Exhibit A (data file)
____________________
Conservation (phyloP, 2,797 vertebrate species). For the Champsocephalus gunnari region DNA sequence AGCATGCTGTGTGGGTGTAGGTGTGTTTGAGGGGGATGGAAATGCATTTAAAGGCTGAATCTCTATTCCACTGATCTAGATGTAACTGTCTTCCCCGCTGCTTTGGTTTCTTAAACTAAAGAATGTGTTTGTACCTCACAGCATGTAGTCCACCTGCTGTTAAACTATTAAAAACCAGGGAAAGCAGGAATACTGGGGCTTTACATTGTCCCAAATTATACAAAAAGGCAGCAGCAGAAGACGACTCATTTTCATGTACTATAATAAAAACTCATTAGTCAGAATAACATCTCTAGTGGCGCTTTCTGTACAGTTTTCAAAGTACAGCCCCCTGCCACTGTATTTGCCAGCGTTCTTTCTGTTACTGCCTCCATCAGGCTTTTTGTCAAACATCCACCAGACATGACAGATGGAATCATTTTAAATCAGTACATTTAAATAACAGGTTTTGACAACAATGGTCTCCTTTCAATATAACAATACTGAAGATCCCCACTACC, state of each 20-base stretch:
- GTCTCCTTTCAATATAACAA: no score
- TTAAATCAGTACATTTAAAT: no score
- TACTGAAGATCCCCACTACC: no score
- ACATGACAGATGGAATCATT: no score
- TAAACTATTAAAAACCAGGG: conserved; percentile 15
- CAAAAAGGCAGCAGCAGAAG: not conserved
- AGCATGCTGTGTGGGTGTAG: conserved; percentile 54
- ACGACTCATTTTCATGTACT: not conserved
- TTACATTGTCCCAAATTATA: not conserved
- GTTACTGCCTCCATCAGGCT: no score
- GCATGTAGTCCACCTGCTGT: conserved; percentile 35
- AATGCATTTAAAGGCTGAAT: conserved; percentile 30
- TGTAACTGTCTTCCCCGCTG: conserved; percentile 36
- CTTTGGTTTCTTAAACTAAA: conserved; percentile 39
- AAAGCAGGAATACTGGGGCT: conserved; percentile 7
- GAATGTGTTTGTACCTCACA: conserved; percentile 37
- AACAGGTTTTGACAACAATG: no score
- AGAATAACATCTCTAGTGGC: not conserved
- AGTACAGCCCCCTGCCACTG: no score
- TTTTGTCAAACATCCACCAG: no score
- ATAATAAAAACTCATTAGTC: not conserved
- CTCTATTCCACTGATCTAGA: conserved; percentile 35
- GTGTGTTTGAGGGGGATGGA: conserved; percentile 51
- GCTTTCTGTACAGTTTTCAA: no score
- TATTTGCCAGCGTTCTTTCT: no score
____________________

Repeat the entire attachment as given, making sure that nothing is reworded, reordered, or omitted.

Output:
Conservation (phyloP, 2,797 vertebrate species). For the Champsocephalus gunnari region DNA sequence AGCATGCTGTGTGGGTGTAGGTGTGTTTGAGGGGGATGGAAATGCATTTAAAGGCTGAATCTCTATTCCACTGATCTAGATGTAACTGTCTTCCCCGCTGCTTTGGTTTCTTAAACTAAAGAATGTGTTTGTACCTCACAGCATGTAGTCCACCTGCTGTTAAACTATTAAAAACCAGGGAAAGCAGGAATACTGGGGCTTTACATTGTCCCAAATTATACAAAAAGGCAGCAGCAGAAGACGACTCATTTTCATGTACTATAATAAAAACTCATTAGTCAGAATAACATCTCTAGTGGCGCTTTCTGTACAGTTTTCAAAGTACAGCCCCCTGCCACTGTATTTGCCAGCGTTCTTTCTGTTACTGCCTCCATCAGGCTTTTTGTCAAACATCCACCAGACATGACAGATGGAATCATTTTAAATCAGTACATTTAAATAACAGGTTTTGACAACAATGGTCTCCTTTCAATATAACAATACTGAAGATCCCCACTACC, state of each 20-base stretch:
- GTCTCCTTTCAATATAACAA: no score
- TTAAATCAGTACATTTAAAT: no score
- TACTGAAGATCCCCACTACC: no score
- ACATGACAGATGGAATCATT: no score
- TAAACTATTAAAAACCAGGG: conserved; percentile 15
- CAAAAAGGCAGCAGCAGAAG: not conserved
- AGCATGCTGTGTGGGTGTAG: conserved; percentile 54
- ACGACTCATTTTCATGTACT: not conserved
- TTACATTGTCCCAAATTATA: not conserved
- GTTACTGCCTCCATCAGGCT: no score
- GCATGTAGTCCACCTGCTGT: conserved; percentile 35
- AATGCATTTAAAGGCTGAAT: conserved; percentile 30
- TGTAACTGTCTTCCCCGCTG: conserved; percentile 36
- CTTTGGTTTCTTAAACTAAA: conserved; percentile 39
- AAAGCAGGAATACTGGGGCT: conserved; percentile 7
- GAATGTGTTTGTACCTCACA: conserved; percentile 37
- AACAGGTTTTGACAACAATG: no score
- AGAATAACATCTCTAGTGGC: not conserved
- AGTACAGCCCCCTGCCACTG: no score
- TTTTGTCAAACATCCACCAG: no score
- ATAATAAAAACTCATTAGTC: not conserved
- CTCTATTCCACTGATCTAGA: conserved; percentile 35
- GTGTGTTTGAGGGGGATGGA: conserved; percentile 51
- GCTTTCTGTACAGTTTTCAA: no score
- TATTTGCCAGCGTTCTTTCT: no score